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Book Review: The Bat-Poet 

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Librarian: L.J. Kopf, children's librarian at Richmond Free Library

Book: The Bat-Poet by Randall Jarrell and illustrated by Maurice Sendak

Age range: 6 and up

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Kopf's summary: Named one of the best illustrated children's books of 1964 by the New York Times, award-winning poet Randall Jarrell's charming fable tells of a little brown bat who stays awake in the daytime. While his fellow caped crusaders are fast asleep, the bat watches, fascinated, as squirrels chase one another and the sky changes from gold to pink to blue.

A mockingbird's expressive song inspires him to compose poetry about this unfamiliar sunlit world, but finding listeners who will appreciate his observations is difficult. He can't recite his poetry to the owl; he might get eaten. And the other bats just don't understand him. But with the encouragement of a friendly chipmunk and even the haughty mockingbird, the sensitive bat-poet learns to develop his artistic voice.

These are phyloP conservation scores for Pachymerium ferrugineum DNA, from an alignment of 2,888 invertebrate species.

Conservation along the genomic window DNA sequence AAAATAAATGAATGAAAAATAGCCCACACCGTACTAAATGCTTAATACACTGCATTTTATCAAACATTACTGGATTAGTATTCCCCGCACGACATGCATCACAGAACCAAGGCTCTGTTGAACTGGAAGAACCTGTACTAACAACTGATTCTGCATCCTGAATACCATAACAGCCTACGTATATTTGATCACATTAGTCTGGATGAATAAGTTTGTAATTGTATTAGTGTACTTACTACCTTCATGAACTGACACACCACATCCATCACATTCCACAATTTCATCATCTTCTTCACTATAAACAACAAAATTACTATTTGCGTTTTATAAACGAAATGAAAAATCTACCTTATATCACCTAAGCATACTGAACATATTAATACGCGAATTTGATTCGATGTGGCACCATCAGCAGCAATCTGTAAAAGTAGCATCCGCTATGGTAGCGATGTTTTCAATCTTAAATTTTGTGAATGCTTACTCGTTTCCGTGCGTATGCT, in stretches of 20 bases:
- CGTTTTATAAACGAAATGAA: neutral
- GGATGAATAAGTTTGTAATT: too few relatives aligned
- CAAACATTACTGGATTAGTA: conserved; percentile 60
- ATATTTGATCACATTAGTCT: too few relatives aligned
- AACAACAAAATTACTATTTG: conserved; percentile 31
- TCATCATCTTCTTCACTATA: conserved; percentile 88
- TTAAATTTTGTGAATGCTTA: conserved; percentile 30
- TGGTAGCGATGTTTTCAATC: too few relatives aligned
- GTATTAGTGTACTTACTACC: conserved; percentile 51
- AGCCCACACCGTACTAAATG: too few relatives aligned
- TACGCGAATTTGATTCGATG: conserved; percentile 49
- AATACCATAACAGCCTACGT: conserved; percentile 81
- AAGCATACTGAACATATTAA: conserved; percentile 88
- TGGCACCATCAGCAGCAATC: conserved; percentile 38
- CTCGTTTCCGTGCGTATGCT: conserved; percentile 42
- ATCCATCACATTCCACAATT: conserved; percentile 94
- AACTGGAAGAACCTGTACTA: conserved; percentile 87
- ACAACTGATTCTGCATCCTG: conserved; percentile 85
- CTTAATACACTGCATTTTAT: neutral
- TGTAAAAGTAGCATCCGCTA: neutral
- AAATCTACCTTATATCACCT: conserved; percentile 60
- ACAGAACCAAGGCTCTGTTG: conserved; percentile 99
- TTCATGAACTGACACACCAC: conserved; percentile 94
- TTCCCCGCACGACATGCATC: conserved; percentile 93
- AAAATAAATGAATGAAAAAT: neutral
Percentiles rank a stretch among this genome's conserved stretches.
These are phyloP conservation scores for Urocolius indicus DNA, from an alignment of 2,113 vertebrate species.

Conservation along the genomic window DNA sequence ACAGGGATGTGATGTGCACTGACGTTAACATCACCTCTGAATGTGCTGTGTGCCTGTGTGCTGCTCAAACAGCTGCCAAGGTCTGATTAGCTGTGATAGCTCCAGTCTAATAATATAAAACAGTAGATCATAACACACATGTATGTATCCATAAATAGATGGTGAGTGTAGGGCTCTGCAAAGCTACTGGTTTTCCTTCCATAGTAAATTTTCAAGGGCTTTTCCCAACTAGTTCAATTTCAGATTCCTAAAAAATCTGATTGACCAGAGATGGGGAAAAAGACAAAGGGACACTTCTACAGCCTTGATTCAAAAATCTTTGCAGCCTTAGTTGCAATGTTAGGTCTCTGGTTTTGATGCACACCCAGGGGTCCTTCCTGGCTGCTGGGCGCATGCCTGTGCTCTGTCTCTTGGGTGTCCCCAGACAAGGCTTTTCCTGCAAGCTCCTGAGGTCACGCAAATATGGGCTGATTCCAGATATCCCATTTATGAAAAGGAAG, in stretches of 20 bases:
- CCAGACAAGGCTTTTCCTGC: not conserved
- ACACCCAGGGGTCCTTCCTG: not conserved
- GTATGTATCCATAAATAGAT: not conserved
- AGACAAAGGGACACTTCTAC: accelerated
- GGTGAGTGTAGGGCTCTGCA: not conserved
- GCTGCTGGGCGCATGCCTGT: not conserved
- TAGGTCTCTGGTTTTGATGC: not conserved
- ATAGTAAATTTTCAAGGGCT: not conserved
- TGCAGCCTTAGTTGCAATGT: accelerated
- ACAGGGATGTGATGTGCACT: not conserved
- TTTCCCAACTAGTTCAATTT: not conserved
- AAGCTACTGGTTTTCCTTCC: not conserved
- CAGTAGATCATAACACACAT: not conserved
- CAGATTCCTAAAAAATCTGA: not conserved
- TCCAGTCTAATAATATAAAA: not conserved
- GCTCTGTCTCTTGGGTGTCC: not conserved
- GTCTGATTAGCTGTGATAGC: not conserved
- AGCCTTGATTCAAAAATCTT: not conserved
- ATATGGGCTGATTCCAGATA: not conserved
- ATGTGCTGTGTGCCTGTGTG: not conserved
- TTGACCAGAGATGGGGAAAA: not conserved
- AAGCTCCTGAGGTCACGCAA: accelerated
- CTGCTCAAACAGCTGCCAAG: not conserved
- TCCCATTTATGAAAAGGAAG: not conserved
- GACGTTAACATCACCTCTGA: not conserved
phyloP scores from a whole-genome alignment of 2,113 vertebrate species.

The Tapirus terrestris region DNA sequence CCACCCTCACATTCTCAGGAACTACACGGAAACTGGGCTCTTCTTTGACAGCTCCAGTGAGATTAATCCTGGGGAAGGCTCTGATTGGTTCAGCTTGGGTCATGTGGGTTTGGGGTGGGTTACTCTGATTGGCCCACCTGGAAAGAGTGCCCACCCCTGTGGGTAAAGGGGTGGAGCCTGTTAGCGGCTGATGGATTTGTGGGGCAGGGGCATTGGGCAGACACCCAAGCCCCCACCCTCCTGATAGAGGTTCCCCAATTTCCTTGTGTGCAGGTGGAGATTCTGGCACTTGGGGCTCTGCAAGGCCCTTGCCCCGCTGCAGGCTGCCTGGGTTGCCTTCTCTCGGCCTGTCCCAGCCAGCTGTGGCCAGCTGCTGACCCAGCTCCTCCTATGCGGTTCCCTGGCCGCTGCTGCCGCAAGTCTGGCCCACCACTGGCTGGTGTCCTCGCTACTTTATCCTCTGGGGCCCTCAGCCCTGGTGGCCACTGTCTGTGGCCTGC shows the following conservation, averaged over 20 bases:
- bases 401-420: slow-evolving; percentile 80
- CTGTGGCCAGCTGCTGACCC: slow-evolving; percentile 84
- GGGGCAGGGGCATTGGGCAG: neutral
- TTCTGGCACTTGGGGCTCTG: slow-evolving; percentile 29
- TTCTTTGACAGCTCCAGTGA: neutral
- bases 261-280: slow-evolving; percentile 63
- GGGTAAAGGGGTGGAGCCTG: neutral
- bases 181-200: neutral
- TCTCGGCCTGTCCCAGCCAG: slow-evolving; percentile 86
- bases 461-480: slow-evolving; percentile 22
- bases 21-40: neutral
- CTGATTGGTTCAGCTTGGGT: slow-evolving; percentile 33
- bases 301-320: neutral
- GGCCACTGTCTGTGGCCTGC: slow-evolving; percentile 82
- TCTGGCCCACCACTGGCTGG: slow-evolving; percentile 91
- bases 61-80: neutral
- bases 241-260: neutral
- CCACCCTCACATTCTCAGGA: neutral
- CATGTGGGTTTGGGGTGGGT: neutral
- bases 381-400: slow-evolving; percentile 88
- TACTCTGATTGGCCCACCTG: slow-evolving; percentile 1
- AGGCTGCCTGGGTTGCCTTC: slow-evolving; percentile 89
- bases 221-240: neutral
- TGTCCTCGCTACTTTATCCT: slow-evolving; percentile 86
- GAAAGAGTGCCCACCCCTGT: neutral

The Bat-Poet is rich with beautifully cadenced poetry and prose, making it a deeply satisfying read for both children and adults. Black-and-white ink drawings by Maurice Sendak — best known for Where the Wild Things Are — capture the story's detailed natural world.

If you like this, try: Jarrell has written several other books for children: Fly by Night, The Gingerbread Rabbit and Newbery Honor Book The Animal Family.

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